There are more from this trip on my Flickr account. Even with the above track, I had trouble geotagging some of the images. I didn’t take the time to create a waypoint at each location, nor did I bother to write down the lat/long coordinates. To do so would have "detracted from enjoying the moment," as I had stated earlier. I had to rely on my memory after the fact as I was processing the images and uploading to Flickr. Subsequently, one or two images didn’t get geotagged because I forgot where I took them.
I think I finally have the problem solved, especially if I follow my rule above and keep the GPS running. The solution is brilliant in its simplicity, and I only wish I had been the one to come up with it. The GPS track has a time stamp for each of the locations along the path. The camera includes a time stamp in the EXIF data for each of the images. All you have to do is match the time stamp of the GPS track with the time stamp of the image, and you’ve got when and where the image was taken. You just have to make sure that the internal clock on your camera is synchronized with the GPS clock.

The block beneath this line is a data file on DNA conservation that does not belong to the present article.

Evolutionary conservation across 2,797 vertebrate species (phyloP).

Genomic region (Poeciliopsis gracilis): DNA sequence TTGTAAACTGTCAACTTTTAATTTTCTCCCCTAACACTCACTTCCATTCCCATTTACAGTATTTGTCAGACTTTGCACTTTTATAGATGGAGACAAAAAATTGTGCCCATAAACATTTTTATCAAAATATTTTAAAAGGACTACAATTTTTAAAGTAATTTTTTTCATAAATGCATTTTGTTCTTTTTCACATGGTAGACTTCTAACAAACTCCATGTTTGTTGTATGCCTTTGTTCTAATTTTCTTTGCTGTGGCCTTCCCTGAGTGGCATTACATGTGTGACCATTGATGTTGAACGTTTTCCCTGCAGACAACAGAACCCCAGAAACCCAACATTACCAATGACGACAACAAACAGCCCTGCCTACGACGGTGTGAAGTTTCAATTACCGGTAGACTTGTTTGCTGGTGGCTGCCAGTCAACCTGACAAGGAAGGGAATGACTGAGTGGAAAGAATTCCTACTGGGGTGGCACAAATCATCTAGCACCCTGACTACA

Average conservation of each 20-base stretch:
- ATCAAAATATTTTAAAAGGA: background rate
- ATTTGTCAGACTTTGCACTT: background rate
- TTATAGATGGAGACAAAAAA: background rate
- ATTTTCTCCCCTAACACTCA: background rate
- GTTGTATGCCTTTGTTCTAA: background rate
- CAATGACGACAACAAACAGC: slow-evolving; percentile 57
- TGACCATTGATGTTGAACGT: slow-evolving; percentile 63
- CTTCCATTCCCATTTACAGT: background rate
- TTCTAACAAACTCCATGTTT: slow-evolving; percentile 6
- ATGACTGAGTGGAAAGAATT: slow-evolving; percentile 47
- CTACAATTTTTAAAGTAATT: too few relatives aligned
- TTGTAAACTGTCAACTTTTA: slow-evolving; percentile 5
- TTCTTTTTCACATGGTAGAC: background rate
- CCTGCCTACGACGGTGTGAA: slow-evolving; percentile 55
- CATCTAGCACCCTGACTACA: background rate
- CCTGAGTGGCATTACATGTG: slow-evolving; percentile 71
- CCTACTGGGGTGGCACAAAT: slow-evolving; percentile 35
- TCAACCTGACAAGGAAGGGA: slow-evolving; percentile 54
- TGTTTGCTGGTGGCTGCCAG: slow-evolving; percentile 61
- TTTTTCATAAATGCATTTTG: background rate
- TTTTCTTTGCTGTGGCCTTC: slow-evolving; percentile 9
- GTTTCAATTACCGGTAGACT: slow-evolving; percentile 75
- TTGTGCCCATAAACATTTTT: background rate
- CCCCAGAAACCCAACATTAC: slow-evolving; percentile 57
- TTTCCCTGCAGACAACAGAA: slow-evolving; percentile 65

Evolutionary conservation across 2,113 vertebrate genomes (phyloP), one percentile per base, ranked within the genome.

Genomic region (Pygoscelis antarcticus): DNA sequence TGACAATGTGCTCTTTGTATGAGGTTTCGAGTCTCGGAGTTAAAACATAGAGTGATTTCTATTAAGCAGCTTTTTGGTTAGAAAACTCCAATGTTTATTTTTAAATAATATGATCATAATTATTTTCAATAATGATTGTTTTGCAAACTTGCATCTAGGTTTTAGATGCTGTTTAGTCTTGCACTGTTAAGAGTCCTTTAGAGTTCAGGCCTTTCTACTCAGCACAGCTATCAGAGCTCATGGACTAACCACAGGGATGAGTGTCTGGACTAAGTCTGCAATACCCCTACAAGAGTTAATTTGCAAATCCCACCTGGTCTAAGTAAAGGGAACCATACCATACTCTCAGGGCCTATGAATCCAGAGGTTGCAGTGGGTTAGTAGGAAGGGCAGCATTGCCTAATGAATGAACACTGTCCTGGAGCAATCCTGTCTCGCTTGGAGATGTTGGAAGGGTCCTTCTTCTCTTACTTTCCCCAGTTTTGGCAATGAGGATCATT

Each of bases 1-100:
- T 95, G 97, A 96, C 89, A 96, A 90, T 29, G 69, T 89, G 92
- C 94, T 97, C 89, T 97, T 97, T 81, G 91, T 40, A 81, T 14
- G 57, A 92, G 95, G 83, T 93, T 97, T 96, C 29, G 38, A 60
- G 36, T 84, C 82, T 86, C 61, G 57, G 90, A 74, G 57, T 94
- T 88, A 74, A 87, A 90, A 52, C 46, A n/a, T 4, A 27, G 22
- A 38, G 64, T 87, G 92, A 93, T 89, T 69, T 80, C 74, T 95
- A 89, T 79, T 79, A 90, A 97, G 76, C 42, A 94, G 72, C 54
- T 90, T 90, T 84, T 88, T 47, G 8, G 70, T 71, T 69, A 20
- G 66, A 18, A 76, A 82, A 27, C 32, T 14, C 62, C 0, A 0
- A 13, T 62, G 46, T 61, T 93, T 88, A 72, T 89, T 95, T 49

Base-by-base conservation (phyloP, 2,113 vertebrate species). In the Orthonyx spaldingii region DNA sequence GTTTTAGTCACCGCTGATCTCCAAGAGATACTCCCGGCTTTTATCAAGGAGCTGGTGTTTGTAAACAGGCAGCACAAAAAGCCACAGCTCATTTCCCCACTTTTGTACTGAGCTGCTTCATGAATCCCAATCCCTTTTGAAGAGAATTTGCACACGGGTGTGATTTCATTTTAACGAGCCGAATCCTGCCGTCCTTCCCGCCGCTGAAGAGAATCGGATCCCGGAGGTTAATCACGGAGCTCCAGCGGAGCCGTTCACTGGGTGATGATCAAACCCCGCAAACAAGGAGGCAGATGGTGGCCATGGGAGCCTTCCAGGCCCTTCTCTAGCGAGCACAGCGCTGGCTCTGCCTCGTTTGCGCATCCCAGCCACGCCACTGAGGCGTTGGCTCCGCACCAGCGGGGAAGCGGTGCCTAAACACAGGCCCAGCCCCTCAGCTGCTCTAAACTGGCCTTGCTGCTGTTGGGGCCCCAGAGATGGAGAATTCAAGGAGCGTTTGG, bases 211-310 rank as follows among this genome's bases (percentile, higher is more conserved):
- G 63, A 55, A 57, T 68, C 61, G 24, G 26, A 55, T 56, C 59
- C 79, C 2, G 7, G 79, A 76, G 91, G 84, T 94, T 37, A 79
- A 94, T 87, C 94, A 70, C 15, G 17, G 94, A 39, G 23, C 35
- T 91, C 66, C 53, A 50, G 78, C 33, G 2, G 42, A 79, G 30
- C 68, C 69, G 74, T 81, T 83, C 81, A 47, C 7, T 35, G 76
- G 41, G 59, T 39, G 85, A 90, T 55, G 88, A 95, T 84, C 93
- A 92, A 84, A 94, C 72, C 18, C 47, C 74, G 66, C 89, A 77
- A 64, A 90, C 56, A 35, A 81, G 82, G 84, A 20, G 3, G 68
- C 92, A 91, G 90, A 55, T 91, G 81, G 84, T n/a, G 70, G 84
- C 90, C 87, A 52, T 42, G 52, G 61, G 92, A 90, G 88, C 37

You could do this manually, but quite frankly it would be easier to take your best guess and use Flickr’s map tool. Fortunately, there are a couple of automated options. If you already have a GPS, then RoboGEO is your answer. The program does exactly what is described above – it matches the timestamps between the GPS and the camera. RoboGEO then writes the new lat/lon coordinates to the EXIF data for the image. It also provides a ton of output options, include output to KML/KMZ files for Google Earth, output to various mapping programs, including ArcGIS, and an uploader for Flickr. All-in-all, it’s a pretty good deal for $40.